Monday, April 20, 2009

Rates on 30-year Mortgages Dip

Source: SF Gate

Rates on 30-year mortgages dipped last week after rising a week earlier, and remain just above record lows.

Freddie Mac said Thursday that average rates on 30-year fixed-rate mortgages fell to 4.82 percent last week from 4.87 percent the previous week. Rates have been below 5 percent for five consecutive weeks.

The all-time low of 4.78 percent was recorded the week of April 2. Freddie Mac's survey dates back to 1971.

Low rates have sparked a surge in refinancing activity, with nearly 80 percent of new home loan applications coming from borrowers seeking to refinance. Freddie Mac's sibling company, Fannie Mae, refinanced $77 billion in loans last month, nearly double February's level and the best month for such activity since 2003.

Mortgage rates fell dramatically over the winter. They fell further after the Federal Reserve said last month it would buy $1.2 trillion in mortgage-backed securities and $300 billion in long-term government debt, which traditionally influences rates on 30-year home loans.

"The housing industry is starting to exhibit some positive signs," Frank Nothaft, Freddie Mac's chief economist, said in a statement but noted they were "scarce and too early to tell how permanent."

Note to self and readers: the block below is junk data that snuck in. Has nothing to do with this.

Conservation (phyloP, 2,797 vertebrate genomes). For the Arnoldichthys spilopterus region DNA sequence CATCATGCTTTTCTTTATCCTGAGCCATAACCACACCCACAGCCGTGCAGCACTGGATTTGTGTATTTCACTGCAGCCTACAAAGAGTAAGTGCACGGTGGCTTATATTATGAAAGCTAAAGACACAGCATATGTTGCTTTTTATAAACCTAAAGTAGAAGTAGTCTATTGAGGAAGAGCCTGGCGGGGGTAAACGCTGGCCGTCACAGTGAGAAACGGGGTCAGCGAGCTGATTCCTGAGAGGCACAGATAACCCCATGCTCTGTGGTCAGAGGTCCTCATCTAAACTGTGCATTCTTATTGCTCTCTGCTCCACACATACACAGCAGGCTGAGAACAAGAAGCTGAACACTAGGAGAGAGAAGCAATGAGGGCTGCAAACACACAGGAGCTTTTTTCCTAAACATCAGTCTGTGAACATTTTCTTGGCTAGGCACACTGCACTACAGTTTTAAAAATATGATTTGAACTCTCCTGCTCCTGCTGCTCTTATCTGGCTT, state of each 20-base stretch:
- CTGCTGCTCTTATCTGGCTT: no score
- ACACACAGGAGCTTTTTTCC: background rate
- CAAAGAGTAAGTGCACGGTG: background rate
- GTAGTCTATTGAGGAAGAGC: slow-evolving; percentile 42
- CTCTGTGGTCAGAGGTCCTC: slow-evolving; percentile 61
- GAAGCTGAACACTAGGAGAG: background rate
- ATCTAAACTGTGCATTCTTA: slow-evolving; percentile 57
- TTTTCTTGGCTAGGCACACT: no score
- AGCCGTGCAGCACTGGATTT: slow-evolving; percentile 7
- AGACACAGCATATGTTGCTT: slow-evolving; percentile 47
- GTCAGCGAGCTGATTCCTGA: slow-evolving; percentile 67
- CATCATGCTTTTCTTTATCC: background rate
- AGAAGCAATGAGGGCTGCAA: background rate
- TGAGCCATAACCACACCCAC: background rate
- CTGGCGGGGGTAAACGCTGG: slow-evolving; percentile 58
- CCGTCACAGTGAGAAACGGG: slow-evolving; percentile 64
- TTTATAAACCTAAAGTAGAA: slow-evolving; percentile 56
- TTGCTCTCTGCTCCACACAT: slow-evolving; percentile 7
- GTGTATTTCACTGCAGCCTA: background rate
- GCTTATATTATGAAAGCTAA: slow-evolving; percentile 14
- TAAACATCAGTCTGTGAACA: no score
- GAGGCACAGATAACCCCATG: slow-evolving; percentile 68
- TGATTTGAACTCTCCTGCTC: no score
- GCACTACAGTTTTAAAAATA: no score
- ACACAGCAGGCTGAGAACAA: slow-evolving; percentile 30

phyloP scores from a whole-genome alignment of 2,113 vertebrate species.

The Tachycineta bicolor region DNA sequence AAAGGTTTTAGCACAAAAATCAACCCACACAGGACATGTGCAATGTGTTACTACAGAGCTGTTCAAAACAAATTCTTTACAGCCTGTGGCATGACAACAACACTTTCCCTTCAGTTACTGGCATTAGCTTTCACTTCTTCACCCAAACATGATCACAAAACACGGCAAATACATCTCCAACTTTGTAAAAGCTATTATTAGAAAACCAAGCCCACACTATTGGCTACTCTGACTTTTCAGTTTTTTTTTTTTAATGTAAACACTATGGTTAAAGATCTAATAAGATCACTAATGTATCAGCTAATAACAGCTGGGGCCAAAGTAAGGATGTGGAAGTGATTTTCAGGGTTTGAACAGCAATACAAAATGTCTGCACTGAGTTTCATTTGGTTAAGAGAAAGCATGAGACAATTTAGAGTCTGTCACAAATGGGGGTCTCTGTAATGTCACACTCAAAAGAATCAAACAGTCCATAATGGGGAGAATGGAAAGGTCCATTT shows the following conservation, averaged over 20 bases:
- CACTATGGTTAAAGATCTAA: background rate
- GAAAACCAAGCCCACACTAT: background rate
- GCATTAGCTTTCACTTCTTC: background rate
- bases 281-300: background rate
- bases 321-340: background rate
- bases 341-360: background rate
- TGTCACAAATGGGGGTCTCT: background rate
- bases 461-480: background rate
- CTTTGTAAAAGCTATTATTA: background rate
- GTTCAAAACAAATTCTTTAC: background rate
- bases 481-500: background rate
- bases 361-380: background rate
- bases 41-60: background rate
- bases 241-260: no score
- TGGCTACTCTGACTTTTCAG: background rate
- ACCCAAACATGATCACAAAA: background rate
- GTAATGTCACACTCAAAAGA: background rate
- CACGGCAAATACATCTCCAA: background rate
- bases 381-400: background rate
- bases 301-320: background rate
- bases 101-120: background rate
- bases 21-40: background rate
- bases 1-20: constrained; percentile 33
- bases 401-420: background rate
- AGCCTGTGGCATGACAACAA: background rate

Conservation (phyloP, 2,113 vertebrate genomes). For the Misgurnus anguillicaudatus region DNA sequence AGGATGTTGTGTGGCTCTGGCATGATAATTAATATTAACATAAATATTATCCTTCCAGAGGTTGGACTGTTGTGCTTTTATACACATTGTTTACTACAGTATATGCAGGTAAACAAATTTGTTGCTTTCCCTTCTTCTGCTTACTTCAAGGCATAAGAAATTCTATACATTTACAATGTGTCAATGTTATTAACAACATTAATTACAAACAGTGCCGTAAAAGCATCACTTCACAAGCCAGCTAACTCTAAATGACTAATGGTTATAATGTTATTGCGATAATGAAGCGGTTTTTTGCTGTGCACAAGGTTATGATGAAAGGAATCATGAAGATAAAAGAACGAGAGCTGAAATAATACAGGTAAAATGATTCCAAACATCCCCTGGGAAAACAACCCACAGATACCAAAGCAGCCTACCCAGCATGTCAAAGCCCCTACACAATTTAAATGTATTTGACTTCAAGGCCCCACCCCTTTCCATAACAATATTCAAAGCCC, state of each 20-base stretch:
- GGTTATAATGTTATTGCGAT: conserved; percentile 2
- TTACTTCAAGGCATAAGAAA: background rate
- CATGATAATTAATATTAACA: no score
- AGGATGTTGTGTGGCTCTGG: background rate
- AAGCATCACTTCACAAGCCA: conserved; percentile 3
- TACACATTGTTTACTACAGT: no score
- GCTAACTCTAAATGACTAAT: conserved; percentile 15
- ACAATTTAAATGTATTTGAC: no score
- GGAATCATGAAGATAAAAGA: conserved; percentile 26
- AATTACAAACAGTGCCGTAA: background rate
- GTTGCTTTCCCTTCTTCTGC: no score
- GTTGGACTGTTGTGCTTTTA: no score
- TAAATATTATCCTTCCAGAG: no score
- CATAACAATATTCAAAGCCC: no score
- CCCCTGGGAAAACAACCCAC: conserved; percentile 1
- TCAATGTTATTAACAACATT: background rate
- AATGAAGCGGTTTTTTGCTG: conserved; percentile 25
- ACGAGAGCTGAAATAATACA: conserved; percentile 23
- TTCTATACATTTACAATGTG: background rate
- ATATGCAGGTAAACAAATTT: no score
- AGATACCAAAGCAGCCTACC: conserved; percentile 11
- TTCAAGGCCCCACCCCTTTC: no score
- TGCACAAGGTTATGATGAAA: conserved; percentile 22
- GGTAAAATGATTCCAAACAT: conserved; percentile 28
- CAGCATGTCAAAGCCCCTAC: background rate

Home builders are feeling a lot more optimistic that the worst housing downturn in decades may be finally starting to turn around. An index of builders' confidence released Wednesday posted its biggest one-month jump in five years in April as many home buyers seized on lower prices and incentives, and took advantage of lower interest rates and tax credits.

Qualifying for a loan, however, is still tough. Lenders have tightened their standards dramatically over the past year, so the best rates are available only to those with solid credit.

The average rate on a 15-year fixed-rate mortgage fell to 4.48 percent last week from 4.54 percent the previous week, according to Freddie Mac. Rates on five-year adjustable-rate mortgages fell to 4.88 percent from 4.93 percent and rates on one-year adjustable-rate mortgages rose to 4.91 percent from 4.83 percent.

The rates do not include points. The nationwide fee averaged 0.6 of a point last week for all mortgages in Freddie Mac's survey except for one-year adjustable mortgages, which had an average fee of 0.7 of a point.

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